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Bruton Smith's Lawsuit Against the City of Concord Comes to a Head

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  • Bruton Smith's Lawsuit Against the City of Concord Comes to a Head

    http://www.bangshift.com/blog/Bruton...to-a-Head.html

  • #2
    Re: Bruton Smith's Lawsuit Against the City of Concord Comes to a Head

    How could anybody enter into an $80 Million agreement without a solid contract that was reveiwed by attorneys for both parties and signed and notarized?

    THis dosen't make any sense. ???

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    • #3
      Re: Bruton Smith's Lawsuit Against the City of Concord Comes to a Head

      O. Bruton Smith is a smart cookie, and if he didn't get it in writing - then he deserves to get stuck.
      Act your age, not your shoe size. - Prince

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      • #4
        Re: Bruton Smith's Lawsuit Against the City of Concord Comes to a Head

        Originally posted by Hemi Joel
        How could anybody enter into an $80 Million agreement without a solid contract that was reveiwed by attorneys for both parties and signed and notarized?

        THis dosen't make any sense. ???
        WELL IT SAID THEY(THE CITY) WHERE TO PAY OVER 40 YEAR..
        he might be forcing their hand to pay up for "non payment"
        sounds like the contract is for payment over 40 years.
        and they are not paying the bill. so he's calling in the money..
        fight'n city hall is never fun...
        we'll see

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        • #5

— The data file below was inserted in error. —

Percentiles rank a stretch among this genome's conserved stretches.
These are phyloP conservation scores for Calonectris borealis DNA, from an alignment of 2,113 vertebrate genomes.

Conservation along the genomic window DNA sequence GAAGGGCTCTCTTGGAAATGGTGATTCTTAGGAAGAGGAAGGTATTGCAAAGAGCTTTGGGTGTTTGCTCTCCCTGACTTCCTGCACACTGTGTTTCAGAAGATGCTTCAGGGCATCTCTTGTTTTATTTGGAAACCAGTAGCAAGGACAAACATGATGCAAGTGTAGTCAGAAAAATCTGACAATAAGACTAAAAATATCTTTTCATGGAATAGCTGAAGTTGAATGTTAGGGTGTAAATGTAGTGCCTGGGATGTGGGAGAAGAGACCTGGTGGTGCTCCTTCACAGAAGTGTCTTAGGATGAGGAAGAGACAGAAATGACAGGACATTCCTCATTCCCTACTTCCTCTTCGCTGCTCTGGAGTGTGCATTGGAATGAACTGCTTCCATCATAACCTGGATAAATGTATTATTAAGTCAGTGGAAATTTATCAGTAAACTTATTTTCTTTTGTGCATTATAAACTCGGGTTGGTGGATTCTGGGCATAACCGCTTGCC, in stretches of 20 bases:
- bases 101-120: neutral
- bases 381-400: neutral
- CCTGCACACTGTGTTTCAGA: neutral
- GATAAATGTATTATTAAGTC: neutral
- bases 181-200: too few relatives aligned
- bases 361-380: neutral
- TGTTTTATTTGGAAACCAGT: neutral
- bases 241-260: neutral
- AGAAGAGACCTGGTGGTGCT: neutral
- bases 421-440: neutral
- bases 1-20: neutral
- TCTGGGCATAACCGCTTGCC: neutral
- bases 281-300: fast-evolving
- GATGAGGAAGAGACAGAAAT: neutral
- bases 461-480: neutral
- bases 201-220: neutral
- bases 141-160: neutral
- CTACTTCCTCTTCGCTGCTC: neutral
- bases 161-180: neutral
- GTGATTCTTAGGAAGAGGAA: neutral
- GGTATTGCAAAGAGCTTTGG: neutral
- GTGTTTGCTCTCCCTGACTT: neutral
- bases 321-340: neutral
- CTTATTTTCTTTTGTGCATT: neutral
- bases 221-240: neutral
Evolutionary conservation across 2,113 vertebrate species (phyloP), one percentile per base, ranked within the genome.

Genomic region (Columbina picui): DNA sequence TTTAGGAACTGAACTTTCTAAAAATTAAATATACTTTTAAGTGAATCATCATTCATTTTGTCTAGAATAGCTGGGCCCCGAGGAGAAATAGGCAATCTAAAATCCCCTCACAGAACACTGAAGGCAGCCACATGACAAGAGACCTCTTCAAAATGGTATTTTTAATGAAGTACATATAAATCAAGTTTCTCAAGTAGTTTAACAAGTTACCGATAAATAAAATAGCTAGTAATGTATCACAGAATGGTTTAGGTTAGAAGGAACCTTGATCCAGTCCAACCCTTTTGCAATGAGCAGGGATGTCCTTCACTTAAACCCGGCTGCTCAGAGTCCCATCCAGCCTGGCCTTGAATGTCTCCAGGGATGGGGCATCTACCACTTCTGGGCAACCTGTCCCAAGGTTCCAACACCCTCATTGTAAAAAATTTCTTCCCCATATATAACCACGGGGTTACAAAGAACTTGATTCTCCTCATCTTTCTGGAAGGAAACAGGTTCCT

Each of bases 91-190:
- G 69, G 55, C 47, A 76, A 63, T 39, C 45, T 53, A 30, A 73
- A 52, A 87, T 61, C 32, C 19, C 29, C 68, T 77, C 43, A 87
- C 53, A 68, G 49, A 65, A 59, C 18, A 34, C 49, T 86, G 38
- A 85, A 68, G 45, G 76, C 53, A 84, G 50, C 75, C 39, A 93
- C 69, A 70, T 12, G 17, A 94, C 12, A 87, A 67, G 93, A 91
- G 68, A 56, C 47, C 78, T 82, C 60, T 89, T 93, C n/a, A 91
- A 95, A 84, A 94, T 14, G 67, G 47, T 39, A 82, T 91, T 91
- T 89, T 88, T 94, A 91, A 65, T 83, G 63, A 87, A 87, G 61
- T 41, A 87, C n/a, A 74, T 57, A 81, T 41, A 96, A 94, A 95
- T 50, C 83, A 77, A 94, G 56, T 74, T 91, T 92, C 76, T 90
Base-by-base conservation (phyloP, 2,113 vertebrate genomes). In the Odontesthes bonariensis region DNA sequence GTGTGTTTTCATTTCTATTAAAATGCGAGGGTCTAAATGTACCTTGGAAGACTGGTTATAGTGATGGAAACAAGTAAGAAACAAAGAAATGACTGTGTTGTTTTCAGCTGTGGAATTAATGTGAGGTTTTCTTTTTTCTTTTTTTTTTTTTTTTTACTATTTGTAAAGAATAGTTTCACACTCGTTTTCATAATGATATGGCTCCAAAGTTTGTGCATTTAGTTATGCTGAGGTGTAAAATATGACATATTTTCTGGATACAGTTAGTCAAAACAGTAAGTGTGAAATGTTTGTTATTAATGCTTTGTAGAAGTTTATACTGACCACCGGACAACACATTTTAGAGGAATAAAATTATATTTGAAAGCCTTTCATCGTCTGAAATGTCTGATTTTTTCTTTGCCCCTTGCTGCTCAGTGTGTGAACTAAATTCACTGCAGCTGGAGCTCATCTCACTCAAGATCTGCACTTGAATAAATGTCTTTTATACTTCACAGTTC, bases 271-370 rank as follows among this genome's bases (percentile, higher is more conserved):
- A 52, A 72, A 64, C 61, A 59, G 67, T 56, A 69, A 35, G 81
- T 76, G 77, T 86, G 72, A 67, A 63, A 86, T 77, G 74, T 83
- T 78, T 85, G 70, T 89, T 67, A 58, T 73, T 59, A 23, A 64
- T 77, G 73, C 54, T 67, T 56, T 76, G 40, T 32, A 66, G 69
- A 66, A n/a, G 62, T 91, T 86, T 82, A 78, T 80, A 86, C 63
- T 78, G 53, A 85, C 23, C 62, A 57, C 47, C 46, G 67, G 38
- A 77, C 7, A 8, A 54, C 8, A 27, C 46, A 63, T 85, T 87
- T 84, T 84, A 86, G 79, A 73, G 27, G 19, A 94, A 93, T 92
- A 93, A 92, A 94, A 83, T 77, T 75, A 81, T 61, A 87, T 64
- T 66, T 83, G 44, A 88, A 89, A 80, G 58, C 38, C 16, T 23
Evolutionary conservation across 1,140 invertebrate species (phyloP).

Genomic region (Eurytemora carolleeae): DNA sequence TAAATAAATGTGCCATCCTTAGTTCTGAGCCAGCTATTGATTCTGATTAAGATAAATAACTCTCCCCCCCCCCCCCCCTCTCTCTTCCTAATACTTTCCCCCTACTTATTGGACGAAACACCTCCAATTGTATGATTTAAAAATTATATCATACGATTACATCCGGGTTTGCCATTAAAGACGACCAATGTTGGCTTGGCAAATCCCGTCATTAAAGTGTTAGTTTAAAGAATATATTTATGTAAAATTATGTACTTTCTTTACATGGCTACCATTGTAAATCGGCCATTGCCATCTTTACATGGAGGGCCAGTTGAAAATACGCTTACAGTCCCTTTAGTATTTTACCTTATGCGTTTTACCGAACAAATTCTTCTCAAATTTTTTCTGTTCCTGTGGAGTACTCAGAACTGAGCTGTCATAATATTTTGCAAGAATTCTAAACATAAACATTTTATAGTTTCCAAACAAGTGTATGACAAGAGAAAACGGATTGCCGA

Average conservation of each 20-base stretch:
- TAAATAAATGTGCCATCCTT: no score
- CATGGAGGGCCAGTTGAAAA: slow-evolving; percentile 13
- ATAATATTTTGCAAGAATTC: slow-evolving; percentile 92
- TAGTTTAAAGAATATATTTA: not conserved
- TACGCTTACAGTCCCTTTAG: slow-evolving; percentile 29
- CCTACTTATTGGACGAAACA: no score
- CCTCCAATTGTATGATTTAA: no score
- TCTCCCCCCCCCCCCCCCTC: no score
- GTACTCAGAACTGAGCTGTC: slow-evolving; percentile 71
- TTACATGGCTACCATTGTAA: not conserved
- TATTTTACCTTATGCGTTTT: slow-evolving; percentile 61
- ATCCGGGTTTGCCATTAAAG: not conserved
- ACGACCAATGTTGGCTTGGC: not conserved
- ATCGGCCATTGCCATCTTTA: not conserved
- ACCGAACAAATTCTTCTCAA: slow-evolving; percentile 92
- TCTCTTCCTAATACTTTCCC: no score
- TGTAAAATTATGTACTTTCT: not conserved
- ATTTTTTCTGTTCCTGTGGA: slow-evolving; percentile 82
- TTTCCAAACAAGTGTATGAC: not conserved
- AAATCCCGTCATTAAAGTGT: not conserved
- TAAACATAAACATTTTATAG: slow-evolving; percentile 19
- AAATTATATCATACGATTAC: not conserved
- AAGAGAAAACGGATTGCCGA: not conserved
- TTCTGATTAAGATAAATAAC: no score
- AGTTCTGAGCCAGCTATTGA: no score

Re: Bruton Smith's Lawsuit Against the City of Concord Comes to a Head

          The agreement is that the city can pay over 40 years....all of a sudden he thinks that is too long a time.
          That which you manifest is before you.

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          • #6
            Re: Bruton Smith's Lawsuit Against the City of Concord Comes to a Head

            Just like Judge Wapner always said "Get it in writing."

            And I wonder how Bruton's expensive cadre of pettyfogging lawyers are getting around NC's "Statute of Frauds?"

            The Statute of Frauds requires many documents to be in writing, including the following:

            A promise which by its very terms cannot be performed with one year. . . .

            The statute . . . requires that every "essential term" be in some written form. This language has usually been interpreted to require at least the following information: (1) the identity of the parties; (2) the subject matter of the contract; (3) the terms and conditions of the agreement; (4) the consideration given and received; and (5) the signature of the parties. As long as some document, note, or combination of papers contain this essential information, a court will enforce the contract. A related rule states that if there is a writing no oral agreement will be entertained to contradict the written agreement.
            (Quote courtesy of Forman Rossabi Black, PA, Greensboro, NC http://www.frb-law.com/contract.htm)

            DOH!

            "

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